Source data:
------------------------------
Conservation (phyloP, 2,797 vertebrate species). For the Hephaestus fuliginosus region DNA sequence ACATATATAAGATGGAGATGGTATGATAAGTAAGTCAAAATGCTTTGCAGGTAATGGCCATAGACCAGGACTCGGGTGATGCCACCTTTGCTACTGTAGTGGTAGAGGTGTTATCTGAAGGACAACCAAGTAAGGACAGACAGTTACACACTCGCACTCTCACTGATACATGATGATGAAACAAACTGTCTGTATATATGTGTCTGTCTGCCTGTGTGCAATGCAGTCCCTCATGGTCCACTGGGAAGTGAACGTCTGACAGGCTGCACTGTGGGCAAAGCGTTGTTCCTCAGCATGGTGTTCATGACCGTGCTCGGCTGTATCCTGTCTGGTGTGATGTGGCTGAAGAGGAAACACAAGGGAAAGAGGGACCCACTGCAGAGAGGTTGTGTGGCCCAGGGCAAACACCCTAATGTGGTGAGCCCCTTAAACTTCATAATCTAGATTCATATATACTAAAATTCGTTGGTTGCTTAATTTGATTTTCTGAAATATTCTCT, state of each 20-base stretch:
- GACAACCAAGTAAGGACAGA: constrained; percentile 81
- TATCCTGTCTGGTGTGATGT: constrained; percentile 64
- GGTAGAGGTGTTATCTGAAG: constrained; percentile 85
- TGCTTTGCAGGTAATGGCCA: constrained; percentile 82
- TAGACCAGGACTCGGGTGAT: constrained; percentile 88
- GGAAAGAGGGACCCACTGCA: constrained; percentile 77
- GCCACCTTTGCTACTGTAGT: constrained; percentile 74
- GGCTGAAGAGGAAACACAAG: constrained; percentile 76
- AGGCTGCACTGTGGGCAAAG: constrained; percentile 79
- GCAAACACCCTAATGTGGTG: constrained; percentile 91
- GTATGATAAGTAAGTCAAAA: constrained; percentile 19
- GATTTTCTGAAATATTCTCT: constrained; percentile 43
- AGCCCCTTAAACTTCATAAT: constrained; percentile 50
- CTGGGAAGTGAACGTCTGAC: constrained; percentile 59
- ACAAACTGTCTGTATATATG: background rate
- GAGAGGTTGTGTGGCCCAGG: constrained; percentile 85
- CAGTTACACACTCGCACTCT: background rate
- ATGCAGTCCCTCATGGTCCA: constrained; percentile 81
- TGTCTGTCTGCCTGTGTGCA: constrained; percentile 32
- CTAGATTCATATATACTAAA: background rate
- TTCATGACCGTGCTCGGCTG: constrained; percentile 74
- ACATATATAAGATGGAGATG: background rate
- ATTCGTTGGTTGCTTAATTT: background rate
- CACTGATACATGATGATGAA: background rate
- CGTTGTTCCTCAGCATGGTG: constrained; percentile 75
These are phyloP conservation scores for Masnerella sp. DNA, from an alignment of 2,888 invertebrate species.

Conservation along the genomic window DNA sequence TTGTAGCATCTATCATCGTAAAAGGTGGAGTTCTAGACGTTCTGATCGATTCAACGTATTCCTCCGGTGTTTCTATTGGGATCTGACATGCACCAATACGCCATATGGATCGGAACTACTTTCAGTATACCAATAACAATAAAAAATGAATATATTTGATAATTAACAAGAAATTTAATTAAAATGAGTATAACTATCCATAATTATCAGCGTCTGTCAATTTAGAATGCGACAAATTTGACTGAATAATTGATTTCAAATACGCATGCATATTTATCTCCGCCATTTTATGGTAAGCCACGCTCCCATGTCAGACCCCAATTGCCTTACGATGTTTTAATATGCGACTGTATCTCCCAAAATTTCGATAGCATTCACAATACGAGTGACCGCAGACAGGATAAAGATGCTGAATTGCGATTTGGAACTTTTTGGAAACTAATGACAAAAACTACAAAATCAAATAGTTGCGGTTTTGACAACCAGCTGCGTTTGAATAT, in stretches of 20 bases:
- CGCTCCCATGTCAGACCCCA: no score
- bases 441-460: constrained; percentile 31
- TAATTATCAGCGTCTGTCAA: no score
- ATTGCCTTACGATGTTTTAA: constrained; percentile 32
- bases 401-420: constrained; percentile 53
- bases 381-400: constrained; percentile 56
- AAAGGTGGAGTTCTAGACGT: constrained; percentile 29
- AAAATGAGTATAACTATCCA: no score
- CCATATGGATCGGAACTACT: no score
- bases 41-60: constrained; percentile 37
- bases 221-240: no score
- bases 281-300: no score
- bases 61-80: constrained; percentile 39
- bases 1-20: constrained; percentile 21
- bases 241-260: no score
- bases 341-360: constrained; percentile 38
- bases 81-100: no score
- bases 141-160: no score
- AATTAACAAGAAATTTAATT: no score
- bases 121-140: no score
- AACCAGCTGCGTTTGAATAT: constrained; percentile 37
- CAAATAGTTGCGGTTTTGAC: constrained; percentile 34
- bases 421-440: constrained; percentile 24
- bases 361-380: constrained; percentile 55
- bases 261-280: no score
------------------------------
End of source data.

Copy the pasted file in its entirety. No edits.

Conservation (phyloP, 2,797 vertebrate species). For the Hephaestus fuliginosus region DNA sequence ACATATATAAGATGGAGATGGTATGATAAGTAAGTCAAAATGCTTTGCAGGTAATGGCCATAGACCAGGACTCGGGTGATGCCACCTTTGCTACTGTAGTGGTAGAGGTGTTATCTGAAGGACAACCAAGTAAGGACAGACAGTTACACACTCGCACTCTCACTGATACATGATGATGAAACAAACTGTCTGTATATATGTGTCTGTCTGCCTGTGTGCAATGCAGTCCCTCATGGTCCACTGGGAAGTGAACGTCTGACAGGCTGCACTGTGGGCAAAGCGTTGTTCCTCAGCATGGTGTTCATGACCGTGCTCGGCTGTATCCTGTCTGGTGTGATGTGGCTGAAGAGGAAACACAAGGGAAAGAGGGACCCACTGCAGAGAGGTTGTGTGGCCCAGGGCAAACACCCTAATGTGGTGAGCCCCTTAAACTTCATAATCTAGATTCATATATACTAAAATTCGTTGGTTGCTTAATTTGATTTTCTGAAATATTCTCT, state of each 20-base stretch:
- GACAACCAAGTAAGGACAGA: constrained; percentile 81
- TATCCTGTCTGGTGTGATGT: constrained; percentile 64
- GGTAGAGGTGTTATCTGAAG: constrained; percentile 85
- TGCTTTGCAGGTAATGGCCA: constrained; percentile 82
- TAGACCAGGACTCGGGTGAT: constrained; percentile 88
- GGAAAGAGGGACCCACTGCA: constrained; percentile 77
- GCCACCTTTGCTACTGTAGT: constrained; percentile 74
- GGCTGAAGAGGAAACACAAG: constrained; percentile 76
- AGGCTGCACTGTGGGCAAAG: constrained; percentile 79
- GCAAACACCCTAATGTGGTG: constrained; percentile 91
- GTATGATAAGTAAGTCAAAA: constrained; percentile 19
- GATTTTCTGAAATATTCTCT: constrained; percentile 43
- AGCCCCTTAAACTTCATAAT: constrained; percentile 50
- CTGGGAAGTGAACGTCTGAC: constrained; percentile 59
- ACAAACTGTCTGTATATATG: background rate
- GAGAGGTTGTGTGGCCCAGG: constrained; percentile 85
- CAGTTACACACTCGCACTCT: background rate
- ATGCAGTCCCTCATGGTCCA: constrained; percentile 81
- TGTCTGTCTGCCTGTGTGCA: constrained; percentile 32
- CTAGATTCATATATACTAAA: background rate
- TTCATGACCGTGCTCGGCTG: constrained; percentile 74
- ACATATATAAGATGGAGATG: background rate
- ATTCGTTGGTTGCTTAATTT: background rate
- CACTGATACATGATGATGAA: background rate
- CGTTGTTCCTCAGCATGGTG: constrained; percentile 75
These are phyloP conservation scores for Masnerella sp. DNA, from an alignment of 2,888 invertebrate species.

Conservation along the genomic window DNA sequence TTGTAGCATCTATCATCGTAAAAGGTGGAGTTCTAGACGTTCTGATCGATTCAACGTATTCCTCCGGTGTTTCTATTGGGATCTGACATGCACCAATACGCCATATGGATCGGAACTACTTTCAGTATACCAATAACAATAAAAAATGAATATATTTGATAATTAACAAGAAATTTAATTAAAATGAGTATAACTATCCATAATTATCAGCGTCTGTCAATTTAGAATGCGACAAATTTGACTGAATAATTGATTTCAAATACGCATGCATATTTATCTCCGCCATTTTATGGTAAGCCACGCTCCCATGTCAGACCCCAATTGCCTTACGATGTTTTAATATGCGACTGTATCTCCCAAAATTTCGATAGCATTCACAATACGAGTGACCGCAGACAGGATAAAGATGCTGAATTGCGATTTGGAACTTTTTGGAAACTAATGACAAAAACTACAAAATCAAATAGTTGCGGTTTTGACAACCAGCTGCGTTTGAATAT, in stretches of 20 bases:
- CGCTCCCATGTCAGACCCCA: no score
- bases 441-460: constrained; percentile 31
- TAATTATCAGCGTCTGTCAA: no score
- ATTGCCTTACGATGTTTTAA: constrained; percentile 32
- bases 401-420: constrained; percentile 53
- bases 381-400: constrained; percentile 56
- AAAGGTGGAGTTCTAGACGT: constrained; percentile 29
- AAAATGAGTATAACTATCCA: no score
- CCATATGGATCGGAACTACT: no score
- bases 41-60: constrained; percentile 37
- bases 221-240: no score
- bases 281-300: no score
- bases 61-80: constrained; percentile 39
- bases 1-20: constrained; percentile 21
- bases 241-260: no score
- bases 341-360: constrained; percentile 38
- bases 81-100: no score
- bases 141-160: no score
- AATTAACAAGAAATTTAATT: no score
- bases 121-140: no score
- AACCAGCTGCGTTTGAATAT: constrained; percentile 37
- CAAATAGTTGCGGTTTTGAC: constrained; percentile 34
- bases 421-440: constrained; percentile 24
- bases 361-380: constrained; percentile 55
- bases 261-280: no score